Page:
The Hunt For Planet X May Soon End
Lately, it seems that every other day we're hearing news regarding the rapid forward progress being made in the search for Planet X. Lets take a quick look at how we have gotten to this point...
For as long as most people could remember, our solar system was believed to have consisted of 9 planets - Mercury, Venus, Earth, Mars, Jupiter, Saturn, Uranus, Neptune, and finally Pluto. This is what we were all taught as school children, and it seemed to be an irrefutable fact of science.
However, in 2006 a group of astronomers, led by Michael E. Brown of CalTech began to argue that Pluto, the smallest and most distant 'planet' in our solar system, was actually a 'dwarf planet'. As it turns out, Pluto is just the first of numerous similar, icy masses in its region, known as the Kuiper Belt. It was the discovery of these masses that truly began the debate over the demotion of Pluto to dwarf planet status. If Pluto was indeed a full blown planet, then Kuiper Belt Objects such as Quaoar (discovered 2002), Sedna (2003) and Eris (2005) could all be classified as the same. Eris, in particular is even larger than Pluto. How could it not be a planet if Pluto was?
Ultimately, after much deliberation, the International Astronomical Union (IAU) voted to downgrade Pluto to a dwarf planet, and it shares this status with its Kuiper Belt siblings.
For some time it seemed we would go on simply having 8 planets in our solar system. But that now seems poised to change. And perhaps change soon.
In 2015, Caltech astronomers announced that new research had provided evidence of a potentially new ninth planet. A gigantic planet, following an odd, oblong orbit in our outer solar system. The existance of this large object could help explain the unusual orbits of the previously discovered smaller masses of the Kuiper Belt. The researchers at Caltech believe that this theoretical planet could be 10x the size of Earth, with an orbit nearly 20x farther from the sun than Neptune, which is currently the furthest known planet from the sun in our system. This means it would take about 20,000 years to make just one revolution around the sun!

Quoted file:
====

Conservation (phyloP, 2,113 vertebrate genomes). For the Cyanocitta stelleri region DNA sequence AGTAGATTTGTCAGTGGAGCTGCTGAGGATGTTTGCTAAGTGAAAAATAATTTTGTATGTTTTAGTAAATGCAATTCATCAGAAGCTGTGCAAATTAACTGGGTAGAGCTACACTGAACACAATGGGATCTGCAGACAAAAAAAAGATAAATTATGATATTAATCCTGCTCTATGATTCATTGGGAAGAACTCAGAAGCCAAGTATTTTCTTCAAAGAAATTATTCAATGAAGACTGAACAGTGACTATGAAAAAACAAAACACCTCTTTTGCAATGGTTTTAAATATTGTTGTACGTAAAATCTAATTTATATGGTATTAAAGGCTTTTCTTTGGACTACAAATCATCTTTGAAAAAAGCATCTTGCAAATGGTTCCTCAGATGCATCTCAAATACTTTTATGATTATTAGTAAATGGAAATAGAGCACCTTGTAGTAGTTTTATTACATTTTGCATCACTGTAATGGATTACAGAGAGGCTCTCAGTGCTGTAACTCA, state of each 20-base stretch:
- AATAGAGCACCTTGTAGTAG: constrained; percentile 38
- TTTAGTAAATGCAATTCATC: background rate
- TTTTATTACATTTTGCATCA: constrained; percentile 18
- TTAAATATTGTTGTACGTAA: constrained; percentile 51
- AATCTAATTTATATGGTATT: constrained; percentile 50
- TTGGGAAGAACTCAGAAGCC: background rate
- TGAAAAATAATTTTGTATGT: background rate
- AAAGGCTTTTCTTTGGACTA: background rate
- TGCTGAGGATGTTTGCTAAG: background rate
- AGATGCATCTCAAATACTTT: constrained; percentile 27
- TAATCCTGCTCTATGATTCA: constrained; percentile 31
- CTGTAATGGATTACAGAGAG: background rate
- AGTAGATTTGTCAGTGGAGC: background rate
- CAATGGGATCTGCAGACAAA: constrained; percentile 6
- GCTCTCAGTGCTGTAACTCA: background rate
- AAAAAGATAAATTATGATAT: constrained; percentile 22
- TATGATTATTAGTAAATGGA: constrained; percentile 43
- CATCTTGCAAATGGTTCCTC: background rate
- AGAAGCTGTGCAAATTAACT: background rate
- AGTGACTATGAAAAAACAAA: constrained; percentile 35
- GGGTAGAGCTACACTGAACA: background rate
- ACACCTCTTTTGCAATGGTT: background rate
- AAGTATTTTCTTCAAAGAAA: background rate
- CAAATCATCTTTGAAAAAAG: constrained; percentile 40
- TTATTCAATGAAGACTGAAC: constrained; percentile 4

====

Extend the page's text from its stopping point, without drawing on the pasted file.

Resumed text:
Earlier this month astronomers announced the discovery of a new dwarf planet dubbed 'The Goblin', far beyond Pluto, in our outer solar system.
The peculiar orbit of The Goblin is leading researchers to speculate that it may have been shaped by the gravitational pull of a very large mass, deep in the frigid realm. Could it be the sought after ninth planet, AKA Planet X? Only time, and more research will tell. The more of these dwarf planets that are discovered, the more 'breadcrumbs' will be available to scientists to track down the mass responsible for this gravitational force. The fact that this planet hasn't yet been seen by humans is easy to explain - the remote distance of this mass would make it all but impossible for most telescopes to view. Its believed to be up to 1,000 astronomical units (AU) away from Earth. For reference, 1 AU is roughly 93 million miles!
However, there is still plenty of hope for getting a visual confirmation to prove the existence of the rogue planet. During a recent interview with the legendary Linda Moulton Howe, Prof. Brown stated that he will be heading out to the Keck and Suburu Observatories in Hawaii around November 1st to renew his search for visual confirmation of Planet X. He believes that he has a real chance to find the mysterious mass due to recent refinements made to his computer models of the orbits. He will be going in November because the models predict that the planet is near the Orion constellation, which is only able to be seen during winter.
If his research is fruitful, it seems we may soon have a new ninth planet in our solar system, and much fodder for those who believe in the existence of the prophetic planet Niribu. We'll go in depth into these prophecies next month. Stay tuned...